Two dental care professionals

Meet Our Doctors

A high quality of life can often depend on how well you preserve high quality teeth. That’s why it’s so important to put yours in the hands of doctors you can trust. Dr. Kristy Goff Jones and Dr. Jeff Pride bring extensive training and decades of experience to give every patient the skillful treatment and personal care necessary to get them smiling again.

Your smile is in good hands

Dr. Kristy Goff Jones
Profile image of Dr. Kristy Goff Jones
Born in Gulfport, Mississippi, Dr. Goff Jones graduated from Gulfport High School before moving to the Jackson area to attend Millsaps College. There she served as president of Chi Omega, graduating in 2003, followed by four years at the University of Mississippi School of Dentistry. After receiving her degree she moved to Boston, Massachusetts to further her education at Tufts Dental School in the Postgraduate Endodontics Department. Her certificate in hand, she returned to the South to join Endodontic Associates.

Dr. Goff Jones is married to Mr. Jud Jones, an attorney in the Jackson area and she has a twin sister, Dr. Misty Goff Roberts, who practices Oral and Maxillofacial Surgery in Flowood, Mississippi.
Dr. Jeff Pride
Profile image of Dr. Jeff Pride
Born in Dallas, Texas, Dr. Pride lived there until his parents were transferred to Clinton, Mississippi where he graduated from Clinton High school, Mississippi College, and the University of Mississippi School of Dentistry. He completed a general practice residency at the VA Hospital in Jackson and then practiced five years in family practice in Clinton. Dr. Pride then decided to further his education, completing an endodontic residency at UAB School of Dentistry in 1993. He moved back to the Jackson area and has been in private practice ever since.

Dr. Pride is married to Marietta Pace Pride of Pearl, MS. They have three adult sons. Clint, the eldest, is married to Emily Maye Pride and is a physician in Columbia, SC. Middle son Chandler is also a physician in Birmingham, AL. And the youngest, J.C. is currently attending medical school in Jackson, MS.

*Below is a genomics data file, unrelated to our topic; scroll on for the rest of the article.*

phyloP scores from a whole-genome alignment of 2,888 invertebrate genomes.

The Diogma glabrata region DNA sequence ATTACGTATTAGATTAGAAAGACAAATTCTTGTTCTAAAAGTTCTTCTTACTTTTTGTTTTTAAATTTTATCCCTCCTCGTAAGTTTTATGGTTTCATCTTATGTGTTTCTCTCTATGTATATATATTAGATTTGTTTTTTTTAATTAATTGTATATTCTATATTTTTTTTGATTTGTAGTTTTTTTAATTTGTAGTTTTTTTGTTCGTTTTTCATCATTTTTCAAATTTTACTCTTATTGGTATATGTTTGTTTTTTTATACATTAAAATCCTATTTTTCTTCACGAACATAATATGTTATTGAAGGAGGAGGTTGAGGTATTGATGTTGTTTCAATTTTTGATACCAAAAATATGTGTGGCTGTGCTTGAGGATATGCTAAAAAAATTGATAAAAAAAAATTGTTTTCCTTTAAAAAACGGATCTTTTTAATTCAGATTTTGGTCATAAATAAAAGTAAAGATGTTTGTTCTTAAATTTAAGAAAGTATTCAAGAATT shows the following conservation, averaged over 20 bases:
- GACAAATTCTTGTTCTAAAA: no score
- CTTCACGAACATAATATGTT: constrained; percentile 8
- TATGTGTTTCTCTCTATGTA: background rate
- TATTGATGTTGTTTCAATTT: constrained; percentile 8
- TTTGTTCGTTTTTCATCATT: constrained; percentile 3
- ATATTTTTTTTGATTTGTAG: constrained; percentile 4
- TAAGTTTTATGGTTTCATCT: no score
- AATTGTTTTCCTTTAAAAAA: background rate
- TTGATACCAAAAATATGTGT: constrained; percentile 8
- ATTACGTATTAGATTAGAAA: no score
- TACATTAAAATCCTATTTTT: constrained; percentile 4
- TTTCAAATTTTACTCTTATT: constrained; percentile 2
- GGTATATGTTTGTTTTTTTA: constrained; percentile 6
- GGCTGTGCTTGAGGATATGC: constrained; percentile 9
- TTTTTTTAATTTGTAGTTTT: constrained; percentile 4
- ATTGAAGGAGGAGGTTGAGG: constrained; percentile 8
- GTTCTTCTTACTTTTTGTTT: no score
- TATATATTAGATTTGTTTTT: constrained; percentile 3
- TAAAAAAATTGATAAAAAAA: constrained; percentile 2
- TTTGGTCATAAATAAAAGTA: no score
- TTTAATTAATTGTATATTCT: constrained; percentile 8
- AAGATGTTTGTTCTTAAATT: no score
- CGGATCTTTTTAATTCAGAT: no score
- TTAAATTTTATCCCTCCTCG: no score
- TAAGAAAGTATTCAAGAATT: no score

Frequently asked questions.

What is endodontic therapy?

Endodontic therapy, also known as a root canal, treats the inside of the tooth. Within the tooth, beneath the white enamel and dentin, is a tissue called the pulp. This pulp houses blood vessels and nerves that nourish the tooth when it is developing. Endodontic treatment is beneficial by saving teeth that would otherwise need to be extracted. There is no real substitute for your own tooth.

At Endodontic Associates you will receive care from specialists trained in endodontic conditions. Techniques include microscopic root canal treatment assisted by the latest technology.

Why would I need an endodontic procedure?

Endodontic therapy becomes necessary when the pulp becomes diseased. This can happen because of decay, repeated dental procedures, injury, or a crack in your tooth. Signs that you made need a root canal can include sensitivity to cold, hot and biting pressure; swelling and drainage of the area; and tenderness to touching the area. There can, however, be no symptoms at all.